The previously unknown virus was found hiding among 42 other biological agents known to only target bacteria like E. coli. These so-called bacteriophages are of increasing concern to health experts because they can teach bacteria to resist antibiotics. The shocking discovery was made by researchers at the Karl Landsteiner University of Health Sciences in Austria.
The international team has now called for more research into how frequent bacteriophages are in the human body.
Lead author of the study Dr Cátia Pacífico said: “We examined 111 samples of blood, urine and other human body fluids to see if the contained phages. And we found them in almost one in seven samples.
“We also found a new kind of phage from the Tunavirinae subfamily.
“The presence of phages in so many samples and the discovery of a new form show just how little we know about phages in the human body.”
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The researchers have dubbed this pool of viruses the “viral dark matter” of the body because of how little is known about them.
According to Dr Pacífico, this is concerning because antibiotic resistance is a growing threat to health.
She said: “Increasing antibiotic resistance is a major problem that is growing worldwide, and we still know very little about the way in which phages contribute to this.”
The researchers published their findings in the journal Frontiers in Microbiology.
The study reads: “Human body sites are not as sterile as previously thought and data from phage diversity studies showed that this diversity tends to be very different between ecological niches.
“The amount of uncharacterised, unknown, and abundant phage populations described in the late years in metagenomics studies highlighted the emergent need to characterise bacteriophages and disclose their role in human health and disease.”
Is the newly discovered virus the mysterious Disease X?
The discovery of a new form show just how little we know about phages in the human body
Dr Cátia Pacífico, Karl Landsteiner University of Health Sciences
Disease X is the theoretical pandemic speculated by the World Health Organization (WHO).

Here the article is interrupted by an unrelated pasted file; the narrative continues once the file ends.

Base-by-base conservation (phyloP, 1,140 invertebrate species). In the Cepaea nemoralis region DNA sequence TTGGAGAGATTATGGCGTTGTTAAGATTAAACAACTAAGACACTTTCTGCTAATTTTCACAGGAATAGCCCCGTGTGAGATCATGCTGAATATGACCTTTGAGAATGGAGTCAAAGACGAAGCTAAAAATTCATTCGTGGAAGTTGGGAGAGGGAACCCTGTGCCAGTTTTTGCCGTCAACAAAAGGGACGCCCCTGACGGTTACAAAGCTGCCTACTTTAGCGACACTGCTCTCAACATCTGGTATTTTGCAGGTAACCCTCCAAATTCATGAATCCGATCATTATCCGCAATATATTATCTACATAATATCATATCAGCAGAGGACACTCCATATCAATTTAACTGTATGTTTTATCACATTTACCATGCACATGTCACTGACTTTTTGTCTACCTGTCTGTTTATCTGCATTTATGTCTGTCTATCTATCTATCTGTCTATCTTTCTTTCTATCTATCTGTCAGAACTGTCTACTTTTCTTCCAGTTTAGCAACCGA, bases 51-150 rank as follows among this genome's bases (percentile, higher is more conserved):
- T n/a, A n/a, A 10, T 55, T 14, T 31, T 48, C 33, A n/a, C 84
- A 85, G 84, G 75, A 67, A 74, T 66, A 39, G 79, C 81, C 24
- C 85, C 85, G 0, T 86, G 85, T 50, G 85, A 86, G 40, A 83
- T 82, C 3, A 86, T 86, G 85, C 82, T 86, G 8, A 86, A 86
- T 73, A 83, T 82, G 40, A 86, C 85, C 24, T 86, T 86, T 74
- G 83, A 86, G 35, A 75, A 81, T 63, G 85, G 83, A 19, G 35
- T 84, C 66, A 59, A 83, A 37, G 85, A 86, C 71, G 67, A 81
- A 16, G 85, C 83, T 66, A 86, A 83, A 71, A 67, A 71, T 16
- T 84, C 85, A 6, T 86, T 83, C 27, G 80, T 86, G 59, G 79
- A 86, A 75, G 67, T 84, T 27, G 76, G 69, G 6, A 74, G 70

Health experts fear the disease could appear suddenly and without warning, threatening to infect swathes of the human population.
The WHO considers Disease X to be a “pathogen currently unknown to cause human disease”.
The organisation also said Disease X is “a disease due to a yet unknown pathogen but for which some preliminary work can start to ensure faster development of a vaccine and therapeutic or diagnostic tests”.
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The theoretical disease is ranked with Ebola, Lassa fever and the Zika virus, among others, as a research priority.
Earlier this year, the WHO listed Disease X and Zika as one of the top 10 greatest threats to global health in 2019.
The WHO said: “WHO’s R&D Blueprint identifies diseases and pathogens that have potential to cause a public health emergency but lack effective treatments and vaccines.
“This watchlist for priority research and development includes Ebola, several other hemorrhagic fevers, Zika, Nipah, Middle East respiratory syndrome coronavirus (MERS-CoV) and Severe Acute Respiratory Syndrome (SARS) and Disease X, which represents the need to prepare for an unknown pathogen that could cause a serious epidemic.”
Thankfully there is nothing to suggest the newly discovered bacteriophage is in any way linked to the theoretical Disease X.
Researchers are, however, hunting down any deadly pathogens that could lead to an outbreak of the illness.
Health experts in the UK, for instance, are tracking down known pathogens that could lead to a pandemic.
Through their research, the “virus hunters” at Public Health England have found at least 12 infectious diseases in the UK over the last 10 years.
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